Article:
Weirdness, writing and what comes next…


Hello, all! I’m back!… What, you didn’t notice I was gone?… Well, that’s a bit embarrassing!

Joking aside, I know the blog and my social media have been a little on the quiet side since the beginning of December. There has been so much going on outside of the blogging world that I had to cut things back to the absolute minimum, doing only what I had made deadline promises to do. So, huge apologies to everyone that is waiting for me to do book reviews with no date set, I will catch up I promise, if you just bear with me.


So what has been going on? Nothing very extraordinary, just general life getting in the way. House plans with my partner and our complicated living arrangements which needed attention but have since gone awry. Extended family issues that sucked up a lot of time and emotional energy. Things going on with my kids that needed supervision (all in a good way though). Christmas. Future plans. Basically, life just got really busy and I didn’t have any spare time or energy to expend on blogging the way I usually do. Even my reading slowed down dramatically, it’s been taking me five or six days to get through a book that would normally take me two or three.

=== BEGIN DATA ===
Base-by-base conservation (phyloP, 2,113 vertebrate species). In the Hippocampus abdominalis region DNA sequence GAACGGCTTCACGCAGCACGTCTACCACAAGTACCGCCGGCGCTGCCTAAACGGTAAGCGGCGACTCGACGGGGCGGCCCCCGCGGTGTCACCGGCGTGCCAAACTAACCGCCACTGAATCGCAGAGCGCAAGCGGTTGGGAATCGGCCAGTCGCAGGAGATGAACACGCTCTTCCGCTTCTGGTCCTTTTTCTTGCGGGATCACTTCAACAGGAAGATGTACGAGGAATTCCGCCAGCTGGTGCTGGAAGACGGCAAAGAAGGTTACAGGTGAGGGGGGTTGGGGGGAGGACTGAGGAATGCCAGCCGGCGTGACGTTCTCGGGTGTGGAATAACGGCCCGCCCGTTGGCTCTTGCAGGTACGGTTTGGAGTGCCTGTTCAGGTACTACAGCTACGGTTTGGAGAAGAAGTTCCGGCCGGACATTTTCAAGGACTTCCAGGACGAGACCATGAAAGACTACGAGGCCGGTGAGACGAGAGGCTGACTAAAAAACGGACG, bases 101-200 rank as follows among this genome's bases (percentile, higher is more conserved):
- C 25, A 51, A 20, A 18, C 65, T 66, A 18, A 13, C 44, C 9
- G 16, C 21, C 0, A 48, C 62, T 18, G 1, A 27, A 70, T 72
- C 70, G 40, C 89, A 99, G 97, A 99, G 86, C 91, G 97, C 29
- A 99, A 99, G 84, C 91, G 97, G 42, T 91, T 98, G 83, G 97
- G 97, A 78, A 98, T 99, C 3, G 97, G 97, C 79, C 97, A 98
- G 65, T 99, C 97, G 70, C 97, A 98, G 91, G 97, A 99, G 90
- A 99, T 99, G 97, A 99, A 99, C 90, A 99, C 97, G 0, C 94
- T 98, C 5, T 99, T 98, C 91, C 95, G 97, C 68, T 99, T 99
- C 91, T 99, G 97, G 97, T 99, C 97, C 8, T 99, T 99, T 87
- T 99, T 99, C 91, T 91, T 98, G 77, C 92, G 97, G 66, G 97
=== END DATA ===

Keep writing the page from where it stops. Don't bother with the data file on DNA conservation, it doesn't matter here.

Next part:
And things have generally been a bit weird and chaotic, haven’t they? I mean, what is going on with the world? I’m 50 this year and I don’t remember everything being this messed up and unstable ever before. It’s making me antsy and unfocused, which hasn’t helped matters. I can’t seem to settle and apply myself to things the way I normally would, my mind is mayfly-restless which is making it hard to get anything done. Then, being behind on tasks I’ve set myself makes me anxious and self-critical, which exacerbates the problem. And don’t even get me started on the mad, hormonal upheavals of the peri-menopause. I’m basically just a study in chaos at the moment, which is an abnormal and uncomfortable situation for a Type-A personality like me to find themselves in.